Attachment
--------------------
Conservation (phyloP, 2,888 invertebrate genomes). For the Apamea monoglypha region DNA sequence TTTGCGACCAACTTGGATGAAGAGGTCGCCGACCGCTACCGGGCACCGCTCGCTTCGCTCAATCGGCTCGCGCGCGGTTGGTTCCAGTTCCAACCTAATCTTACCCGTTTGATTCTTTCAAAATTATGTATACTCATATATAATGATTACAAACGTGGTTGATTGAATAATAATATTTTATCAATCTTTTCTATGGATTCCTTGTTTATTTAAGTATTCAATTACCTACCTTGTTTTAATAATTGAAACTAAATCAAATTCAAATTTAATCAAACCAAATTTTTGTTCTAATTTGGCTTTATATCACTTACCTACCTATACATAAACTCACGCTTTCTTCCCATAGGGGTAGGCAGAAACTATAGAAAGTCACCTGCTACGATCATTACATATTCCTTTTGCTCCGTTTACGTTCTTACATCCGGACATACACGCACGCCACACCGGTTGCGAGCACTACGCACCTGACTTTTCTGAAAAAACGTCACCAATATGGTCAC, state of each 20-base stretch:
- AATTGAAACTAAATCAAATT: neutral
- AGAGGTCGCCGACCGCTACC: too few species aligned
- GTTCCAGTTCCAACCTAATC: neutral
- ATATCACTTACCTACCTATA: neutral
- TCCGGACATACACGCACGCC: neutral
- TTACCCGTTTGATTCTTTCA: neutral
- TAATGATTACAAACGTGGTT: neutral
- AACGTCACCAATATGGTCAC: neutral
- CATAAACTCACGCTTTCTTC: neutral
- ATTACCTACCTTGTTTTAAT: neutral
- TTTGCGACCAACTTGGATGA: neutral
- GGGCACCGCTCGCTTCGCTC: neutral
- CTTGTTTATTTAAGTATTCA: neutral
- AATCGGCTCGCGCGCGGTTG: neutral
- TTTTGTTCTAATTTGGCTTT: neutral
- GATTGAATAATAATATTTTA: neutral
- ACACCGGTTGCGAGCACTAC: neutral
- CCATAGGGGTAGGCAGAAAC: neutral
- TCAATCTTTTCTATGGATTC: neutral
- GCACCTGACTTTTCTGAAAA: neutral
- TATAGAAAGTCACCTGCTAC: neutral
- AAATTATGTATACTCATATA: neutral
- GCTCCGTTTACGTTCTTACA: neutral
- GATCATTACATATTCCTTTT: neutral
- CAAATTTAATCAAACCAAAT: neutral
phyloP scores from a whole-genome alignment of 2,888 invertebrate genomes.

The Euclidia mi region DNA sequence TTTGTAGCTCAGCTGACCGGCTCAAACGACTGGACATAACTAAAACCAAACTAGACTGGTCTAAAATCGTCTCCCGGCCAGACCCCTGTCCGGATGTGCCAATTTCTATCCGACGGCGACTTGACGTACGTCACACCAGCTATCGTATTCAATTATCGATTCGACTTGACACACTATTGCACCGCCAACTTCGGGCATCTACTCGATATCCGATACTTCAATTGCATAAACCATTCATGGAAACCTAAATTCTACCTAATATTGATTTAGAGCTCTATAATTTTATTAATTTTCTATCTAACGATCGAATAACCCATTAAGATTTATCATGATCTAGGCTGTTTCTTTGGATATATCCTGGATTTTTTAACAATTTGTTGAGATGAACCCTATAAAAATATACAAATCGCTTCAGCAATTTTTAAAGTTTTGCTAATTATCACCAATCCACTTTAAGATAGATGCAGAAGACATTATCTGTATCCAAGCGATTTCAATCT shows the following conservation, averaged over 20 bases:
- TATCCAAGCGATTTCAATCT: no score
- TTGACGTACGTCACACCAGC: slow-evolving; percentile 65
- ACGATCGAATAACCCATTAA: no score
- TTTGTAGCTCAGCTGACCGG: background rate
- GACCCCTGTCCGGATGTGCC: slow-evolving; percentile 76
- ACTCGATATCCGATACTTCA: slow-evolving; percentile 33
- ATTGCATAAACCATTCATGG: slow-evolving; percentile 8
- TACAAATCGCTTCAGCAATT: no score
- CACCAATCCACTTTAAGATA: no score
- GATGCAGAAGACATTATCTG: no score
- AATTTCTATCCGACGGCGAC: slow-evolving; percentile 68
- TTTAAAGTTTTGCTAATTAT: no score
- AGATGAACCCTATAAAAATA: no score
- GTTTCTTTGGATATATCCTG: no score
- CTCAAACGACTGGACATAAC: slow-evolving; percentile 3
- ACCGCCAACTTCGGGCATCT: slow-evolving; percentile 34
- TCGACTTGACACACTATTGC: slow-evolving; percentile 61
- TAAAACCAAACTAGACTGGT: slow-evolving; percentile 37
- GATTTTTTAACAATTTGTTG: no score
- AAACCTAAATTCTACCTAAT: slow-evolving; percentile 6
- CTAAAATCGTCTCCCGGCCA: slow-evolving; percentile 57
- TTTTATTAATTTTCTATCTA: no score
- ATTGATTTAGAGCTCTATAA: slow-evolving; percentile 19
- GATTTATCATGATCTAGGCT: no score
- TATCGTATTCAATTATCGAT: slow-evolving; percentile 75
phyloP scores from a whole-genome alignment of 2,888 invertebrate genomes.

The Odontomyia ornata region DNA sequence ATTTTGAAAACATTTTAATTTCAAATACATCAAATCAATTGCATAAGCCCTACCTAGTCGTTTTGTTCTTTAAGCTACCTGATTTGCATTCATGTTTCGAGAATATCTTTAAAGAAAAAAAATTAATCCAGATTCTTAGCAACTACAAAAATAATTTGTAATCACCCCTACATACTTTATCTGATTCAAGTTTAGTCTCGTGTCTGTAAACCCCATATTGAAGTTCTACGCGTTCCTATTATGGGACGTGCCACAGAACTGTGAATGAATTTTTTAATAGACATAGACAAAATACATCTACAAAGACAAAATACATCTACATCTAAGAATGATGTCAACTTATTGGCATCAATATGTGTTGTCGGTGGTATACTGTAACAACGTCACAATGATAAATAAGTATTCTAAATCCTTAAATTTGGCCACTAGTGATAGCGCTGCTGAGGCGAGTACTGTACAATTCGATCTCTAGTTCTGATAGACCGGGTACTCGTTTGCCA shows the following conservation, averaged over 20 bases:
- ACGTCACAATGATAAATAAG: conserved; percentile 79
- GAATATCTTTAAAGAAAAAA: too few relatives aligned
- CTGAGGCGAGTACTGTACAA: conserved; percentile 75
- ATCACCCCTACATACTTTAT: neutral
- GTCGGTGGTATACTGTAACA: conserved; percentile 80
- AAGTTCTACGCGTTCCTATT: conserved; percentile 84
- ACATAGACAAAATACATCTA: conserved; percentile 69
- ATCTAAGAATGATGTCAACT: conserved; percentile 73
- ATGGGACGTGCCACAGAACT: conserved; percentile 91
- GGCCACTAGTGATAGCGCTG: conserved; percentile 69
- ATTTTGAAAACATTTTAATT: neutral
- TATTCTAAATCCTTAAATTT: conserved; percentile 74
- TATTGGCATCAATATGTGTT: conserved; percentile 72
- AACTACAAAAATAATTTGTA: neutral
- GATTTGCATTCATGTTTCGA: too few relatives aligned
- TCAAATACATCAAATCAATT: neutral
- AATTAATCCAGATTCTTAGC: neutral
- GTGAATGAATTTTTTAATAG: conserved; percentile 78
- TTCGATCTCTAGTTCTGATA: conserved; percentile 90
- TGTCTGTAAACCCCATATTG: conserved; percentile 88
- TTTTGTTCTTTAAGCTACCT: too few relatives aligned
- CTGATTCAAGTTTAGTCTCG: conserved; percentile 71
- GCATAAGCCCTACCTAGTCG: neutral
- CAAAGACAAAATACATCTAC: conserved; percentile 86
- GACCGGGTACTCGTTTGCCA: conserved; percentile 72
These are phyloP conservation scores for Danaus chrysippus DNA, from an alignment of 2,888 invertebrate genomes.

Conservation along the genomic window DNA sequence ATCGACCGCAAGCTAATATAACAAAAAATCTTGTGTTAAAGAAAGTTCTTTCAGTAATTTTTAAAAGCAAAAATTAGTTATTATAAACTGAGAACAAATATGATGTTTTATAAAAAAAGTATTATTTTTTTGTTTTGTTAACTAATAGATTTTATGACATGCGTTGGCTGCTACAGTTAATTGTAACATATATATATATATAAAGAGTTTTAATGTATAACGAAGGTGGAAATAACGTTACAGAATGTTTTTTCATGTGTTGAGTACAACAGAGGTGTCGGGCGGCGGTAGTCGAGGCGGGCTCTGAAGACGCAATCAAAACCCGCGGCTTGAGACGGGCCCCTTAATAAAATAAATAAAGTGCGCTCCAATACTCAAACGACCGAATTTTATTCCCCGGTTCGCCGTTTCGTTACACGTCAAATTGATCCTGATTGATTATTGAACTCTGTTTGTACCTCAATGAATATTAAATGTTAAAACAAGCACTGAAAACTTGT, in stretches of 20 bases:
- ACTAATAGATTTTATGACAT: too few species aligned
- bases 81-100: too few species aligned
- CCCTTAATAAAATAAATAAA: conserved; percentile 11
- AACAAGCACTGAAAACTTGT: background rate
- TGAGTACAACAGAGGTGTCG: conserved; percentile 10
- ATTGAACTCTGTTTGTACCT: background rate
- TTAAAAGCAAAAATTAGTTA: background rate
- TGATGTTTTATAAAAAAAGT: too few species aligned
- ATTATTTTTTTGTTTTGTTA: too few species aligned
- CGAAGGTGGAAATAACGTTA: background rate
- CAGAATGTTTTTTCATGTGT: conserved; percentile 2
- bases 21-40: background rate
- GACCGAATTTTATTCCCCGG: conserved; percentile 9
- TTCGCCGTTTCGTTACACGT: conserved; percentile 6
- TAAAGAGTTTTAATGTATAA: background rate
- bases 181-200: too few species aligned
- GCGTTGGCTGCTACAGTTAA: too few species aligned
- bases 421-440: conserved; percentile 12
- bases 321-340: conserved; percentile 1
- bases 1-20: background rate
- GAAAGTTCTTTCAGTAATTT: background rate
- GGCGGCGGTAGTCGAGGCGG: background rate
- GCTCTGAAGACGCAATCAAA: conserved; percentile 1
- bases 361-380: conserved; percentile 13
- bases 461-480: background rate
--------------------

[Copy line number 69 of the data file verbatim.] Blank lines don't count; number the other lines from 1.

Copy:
- AACTACAAAAATAATTTGTA: neutral